We probably know from experience that there’s nothing worse in the world but the pain you have to deal with after a failed love affair. Although this is probably one of those ailments which befall under the category ‘physician, heal thyself,’ it would appear that medicine once again comes to our rescue. It might not be what would normally be considered a cure, but at least it makes the pain more bearable.
Can A Broken Heart Be Mended?
A team of researchers from the University of Colorado recently revealed that the best cure for a broken heart is a placebo aka if you think something will make you feel better, it actually does. Leonie Koban, a University of Colorado researcher and the study’s lead author declared that placebo-based treatments had been used for decades to treat all manner of conditions, Parkinson’s included.
Remember that episode from M.A.S.H when they run out of morphine and Potter decides to give sugar pills to soldiers who had bone fractures? Well, M.A.S.H may as well be a work of fiction, but Potter’s words related to Placebos (the mind can do extraordinary things if we allow it) are a scientifically-proven fact.
This new study focused on placebos proves that, when properly employed, they can even cure a broken heart. In fact, Koban declared that placebos could significantly reduce the emotional pain associated with a breakup, especially when it’s unexpected.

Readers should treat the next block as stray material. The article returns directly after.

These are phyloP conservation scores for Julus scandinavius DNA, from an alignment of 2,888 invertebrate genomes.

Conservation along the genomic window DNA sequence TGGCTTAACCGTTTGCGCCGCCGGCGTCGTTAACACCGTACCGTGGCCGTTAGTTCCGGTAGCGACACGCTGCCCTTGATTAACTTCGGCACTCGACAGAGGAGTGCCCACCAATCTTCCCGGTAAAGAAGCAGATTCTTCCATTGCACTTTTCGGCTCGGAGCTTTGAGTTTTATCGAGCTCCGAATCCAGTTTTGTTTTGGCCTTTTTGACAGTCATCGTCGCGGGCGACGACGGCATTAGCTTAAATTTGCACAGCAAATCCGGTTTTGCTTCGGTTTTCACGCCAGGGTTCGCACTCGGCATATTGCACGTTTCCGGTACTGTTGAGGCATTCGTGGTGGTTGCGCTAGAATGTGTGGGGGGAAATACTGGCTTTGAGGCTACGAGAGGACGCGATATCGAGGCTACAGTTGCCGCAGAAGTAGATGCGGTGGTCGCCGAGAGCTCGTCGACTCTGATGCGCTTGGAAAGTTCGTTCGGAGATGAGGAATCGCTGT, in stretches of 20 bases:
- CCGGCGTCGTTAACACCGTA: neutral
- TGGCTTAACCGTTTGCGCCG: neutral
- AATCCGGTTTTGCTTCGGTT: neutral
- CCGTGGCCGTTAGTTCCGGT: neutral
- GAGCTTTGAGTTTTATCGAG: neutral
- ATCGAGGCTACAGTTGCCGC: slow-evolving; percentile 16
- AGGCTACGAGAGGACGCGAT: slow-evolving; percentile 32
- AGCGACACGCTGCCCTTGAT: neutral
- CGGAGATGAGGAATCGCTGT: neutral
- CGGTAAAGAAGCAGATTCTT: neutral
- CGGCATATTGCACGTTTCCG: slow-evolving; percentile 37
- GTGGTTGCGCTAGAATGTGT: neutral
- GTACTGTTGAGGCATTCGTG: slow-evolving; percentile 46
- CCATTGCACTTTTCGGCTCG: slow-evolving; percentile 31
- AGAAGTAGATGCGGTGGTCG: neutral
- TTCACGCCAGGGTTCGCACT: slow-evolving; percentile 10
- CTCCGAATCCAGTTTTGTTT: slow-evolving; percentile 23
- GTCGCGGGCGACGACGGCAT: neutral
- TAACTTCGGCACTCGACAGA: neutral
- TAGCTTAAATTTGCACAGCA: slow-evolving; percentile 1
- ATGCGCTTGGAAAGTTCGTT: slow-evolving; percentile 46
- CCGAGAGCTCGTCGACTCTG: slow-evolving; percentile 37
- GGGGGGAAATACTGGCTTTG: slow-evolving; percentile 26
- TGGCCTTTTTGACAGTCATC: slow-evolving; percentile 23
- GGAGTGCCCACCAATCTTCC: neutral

For the purpose of this study, which was recently published in the Journal of Neurosciences, Koban and her team of scientists, requested the help of 40 volunteers. As Koban explained, all the participants have experienced breakups in the last six mouths. The volunteers were split into two study groups – the first group received a nasal spray which allegedly contained a powerful analgesic capable of reducing some of the pain associated with a breakout.
Placebos Can Help in Emotional Pain Management
Subsequently, the second group, which also acted as a control group, received only a saline-based solution and, most importantly, they were rightfully informed about the nature of the concoction. After that, the volunteers were subjected to pain tolerance tests, while the team performed fMRI scans. To make matters even more interesting, the team also showed them pictures of their former boyfriends, girlfriends, or spouse.
The results revealed that those who were given the nasal spray reporting feeling better, and did not respond in a negative manner when confronted with pictures of their ex. Koban declared that the brain area responsible for modulating emotions, be them positive or negative, is the dorsolateral prefrontal cortex.
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